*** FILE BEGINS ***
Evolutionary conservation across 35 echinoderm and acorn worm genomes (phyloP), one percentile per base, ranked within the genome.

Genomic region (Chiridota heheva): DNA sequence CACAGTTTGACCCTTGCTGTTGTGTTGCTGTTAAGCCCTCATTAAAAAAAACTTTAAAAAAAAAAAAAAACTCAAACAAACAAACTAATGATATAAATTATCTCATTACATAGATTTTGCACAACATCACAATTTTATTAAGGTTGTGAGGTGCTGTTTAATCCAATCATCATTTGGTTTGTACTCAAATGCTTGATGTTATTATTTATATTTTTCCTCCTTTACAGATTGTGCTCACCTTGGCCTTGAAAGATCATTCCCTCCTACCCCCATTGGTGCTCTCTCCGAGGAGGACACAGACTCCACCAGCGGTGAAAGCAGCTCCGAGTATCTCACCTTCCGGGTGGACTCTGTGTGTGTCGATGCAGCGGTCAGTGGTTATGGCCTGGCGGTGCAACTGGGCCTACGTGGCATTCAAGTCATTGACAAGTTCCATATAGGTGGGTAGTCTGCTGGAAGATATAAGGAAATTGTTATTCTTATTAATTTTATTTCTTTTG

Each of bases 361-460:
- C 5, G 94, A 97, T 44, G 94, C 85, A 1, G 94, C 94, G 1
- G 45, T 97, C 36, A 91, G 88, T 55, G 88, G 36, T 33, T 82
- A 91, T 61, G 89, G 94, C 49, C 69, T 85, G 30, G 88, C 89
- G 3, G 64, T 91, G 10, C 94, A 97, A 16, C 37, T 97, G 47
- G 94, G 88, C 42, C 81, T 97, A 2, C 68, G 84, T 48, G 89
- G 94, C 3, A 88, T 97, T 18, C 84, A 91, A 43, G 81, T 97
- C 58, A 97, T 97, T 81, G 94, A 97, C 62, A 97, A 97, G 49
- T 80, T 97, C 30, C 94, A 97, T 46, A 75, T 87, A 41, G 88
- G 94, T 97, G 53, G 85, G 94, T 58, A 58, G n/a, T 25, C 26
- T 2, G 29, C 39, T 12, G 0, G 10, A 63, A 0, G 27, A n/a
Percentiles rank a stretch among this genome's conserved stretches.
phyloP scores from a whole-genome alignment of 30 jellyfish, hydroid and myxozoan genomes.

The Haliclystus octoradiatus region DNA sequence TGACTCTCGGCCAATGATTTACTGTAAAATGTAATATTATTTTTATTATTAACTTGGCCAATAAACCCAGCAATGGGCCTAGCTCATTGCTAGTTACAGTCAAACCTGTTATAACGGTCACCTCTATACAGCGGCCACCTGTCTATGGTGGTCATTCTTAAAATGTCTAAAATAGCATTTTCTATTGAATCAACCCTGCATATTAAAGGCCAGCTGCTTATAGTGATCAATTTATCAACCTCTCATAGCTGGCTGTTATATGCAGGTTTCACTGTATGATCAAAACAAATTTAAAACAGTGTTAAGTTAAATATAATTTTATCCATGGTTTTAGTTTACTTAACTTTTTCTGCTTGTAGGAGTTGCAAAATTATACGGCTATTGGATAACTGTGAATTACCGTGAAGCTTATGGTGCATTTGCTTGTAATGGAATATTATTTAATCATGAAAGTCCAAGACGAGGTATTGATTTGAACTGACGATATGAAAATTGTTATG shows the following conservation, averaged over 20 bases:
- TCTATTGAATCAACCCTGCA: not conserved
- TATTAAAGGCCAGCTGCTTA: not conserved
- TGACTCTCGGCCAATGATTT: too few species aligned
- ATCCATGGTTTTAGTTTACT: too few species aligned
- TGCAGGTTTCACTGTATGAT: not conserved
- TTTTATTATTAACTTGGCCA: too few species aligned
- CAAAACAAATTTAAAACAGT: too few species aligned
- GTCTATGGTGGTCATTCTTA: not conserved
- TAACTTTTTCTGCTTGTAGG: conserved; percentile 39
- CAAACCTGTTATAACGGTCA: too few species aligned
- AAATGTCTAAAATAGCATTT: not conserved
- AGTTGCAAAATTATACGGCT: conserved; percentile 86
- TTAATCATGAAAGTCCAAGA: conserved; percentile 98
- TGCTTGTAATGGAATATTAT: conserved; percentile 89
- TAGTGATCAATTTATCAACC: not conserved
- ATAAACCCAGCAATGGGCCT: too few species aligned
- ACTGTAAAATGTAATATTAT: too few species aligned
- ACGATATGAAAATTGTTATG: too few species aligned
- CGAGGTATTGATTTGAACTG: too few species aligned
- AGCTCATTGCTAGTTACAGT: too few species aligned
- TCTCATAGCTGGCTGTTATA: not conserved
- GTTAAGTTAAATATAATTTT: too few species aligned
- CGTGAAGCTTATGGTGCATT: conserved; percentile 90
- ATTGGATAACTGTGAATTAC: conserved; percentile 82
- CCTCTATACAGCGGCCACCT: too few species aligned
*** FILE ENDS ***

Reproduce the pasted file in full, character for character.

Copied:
Evolutionary conservation across 35 echinoderm and acorn worm genomes (phyloP), one percentile per base, ranked within the genome.

Genomic region (Chiridota heheva): DNA sequence CACAGTTTGACCCTTGCTGTTGTGTTGCTGTTAAGCCCTCATTAAAAAAAACTTTAAAAAAAAAAAAAAACTCAAACAAACAAACTAATGATATAAATTATCTCATTACATAGATTTTGCACAACATCACAATTTTATTAAGGTTGTGAGGTGCTGTTTAATCCAATCATCATTTGGTTTGTACTCAAATGCTTGATGTTATTATTTATATTTTTCCTCCTTTACAGATTGTGCTCACCTTGGCCTTGAAAGATCATTCCCTCCTACCCCCATTGGTGCTCTCTCCGAGGAGGACACAGACTCCACCAGCGGTGAAAGCAGCTCCGAGTATCTCACCTTCCGGGTGGACTCTGTGTGTGTCGATGCAGCGGTCAGTGGTTATGGCCTGGCGGTGCAACTGGGCCTACGTGGCATTCAAGTCATTGACAAGTTCCATATAGGTGGGTAGTCTGCTGGAAGATATAAGGAAATTGTTATTCTTATTAATTTTATTTCTTTTG

Each of bases 361-460:
- C 5, G 94, A 97, T 44, G 94, C 85, A 1, G 94, C 94, G 1
- G 45, T 97, C 36, A 91, G 88, T 55, G 88, G 36, T 33, T 82
- A 91, T 61, G 89, G 94, C 49, C 69, T 85, G 30, G 88, C 89
- G 3, G 64, T 91, G 10, C 94, A 97, A 16, C 37, T 97, G 47
- G 94, G 88, C 42, C 81, T 97, A 2, C 68, G 84, T 48, G 89
- G 94, C 3, A 88, T 97, T 18, C 84, A 91, A 43, G 81, T 97
- C 58, A 97, T 97, T 81, G 94, A 97, C 62, A 97, A 97, G 49
- T 80, T 97, C 30, C 94, A 97, T 46, A 75, T 87, A 41, G 88
- G 94, T 97, G 53, G 85, G 94, T 58, A 58, G n/a, T 25, C 26
- T 2, G 29, C 39, T 12, G 0, G 10, A 63, A 0, G 27, A n/a
Percentiles rank a stretch among this genome's conserved stretches.
phyloP scores from a whole-genome alignment of 30 jellyfish, hydroid and myxozoan genomes.

The Haliclystus octoradiatus region DNA sequence TGACTCTCGGCCAATGATTTACTGTAAAATGTAATATTATTTTTATTATTAACTTGGCCAATAAACCCAGCAATGGGCCTAGCTCATTGCTAGTTACAGTCAAACCTGTTATAACGGTCACCTCTATACAGCGGCCACCTGTCTATGGTGGTCATTCTTAAAATGTCTAAAATAGCATTTTCTATTGAATCAACCCTGCATATTAAAGGCCAGCTGCTTATAGTGATCAATTTATCAACCTCTCATAGCTGGCTGTTATATGCAGGTTTCACTGTATGATCAAAACAAATTTAAAACAGTGTTAAGTTAAATATAATTTTATCCATGGTTTTAGTTTACTTAACTTTTTCTGCTTGTAGGAGTTGCAAAATTATACGGCTATTGGATAACTGTGAATTACCGTGAAGCTTATGGTGCATTTGCTTGTAATGGAATATTATTTAATCATGAAAGTCCAAGACGAGGTATTGATTTGAACTGACGATATGAAAATTGTTATG shows the following conservation, averaged over 20 bases:
- TCTATTGAATCAACCCTGCA: not conserved
- TATTAAAGGCCAGCTGCTTA: not conserved
- TGACTCTCGGCCAATGATTT: too few species aligned
- ATCCATGGTTTTAGTTTACT: too few species aligned
- TGCAGGTTTCACTGTATGAT: not conserved
- TTTTATTATTAACTTGGCCA: too few species aligned
- CAAAACAAATTTAAAACAGT: too few species aligned
- GTCTATGGTGGTCATTCTTA: not conserved
- TAACTTTTTCTGCTTGTAGG: conserved; percentile 39
- CAAACCTGTTATAACGGTCA: too few species aligned
- AAATGTCTAAAATAGCATTT: not conserved
- AGTTGCAAAATTATACGGCT: conserved; percentile 86
- TTAATCATGAAAGTCCAAGA: conserved; percentile 98
- TGCTTGTAATGGAATATTAT: conserved; percentile 89
- TAGTGATCAATTTATCAACC: not conserved
- ATAAACCCAGCAATGGGCCT: too few species aligned
- ACTGTAAAATGTAATATTAT: too few species aligned
- ACGATATGAAAATTGTTATG: too few species aligned
- CGAGGTATTGATTTGAACTG: too few species aligned
- AGCTCATTGCTAGTTACAGT: too few species aligned
- TCTCATAGCTGGCTGTTATA: not conserved
- GTTAAGTTAAATATAATTTT: too few species aligned
- CGTGAAGCTTATGGTGCATT: conserved; percentile 90
- ATTGGATAACTGTGAATTAC: conserved; percentile 82
- CCTCTATACAGCGGCCACCT: too few species aligned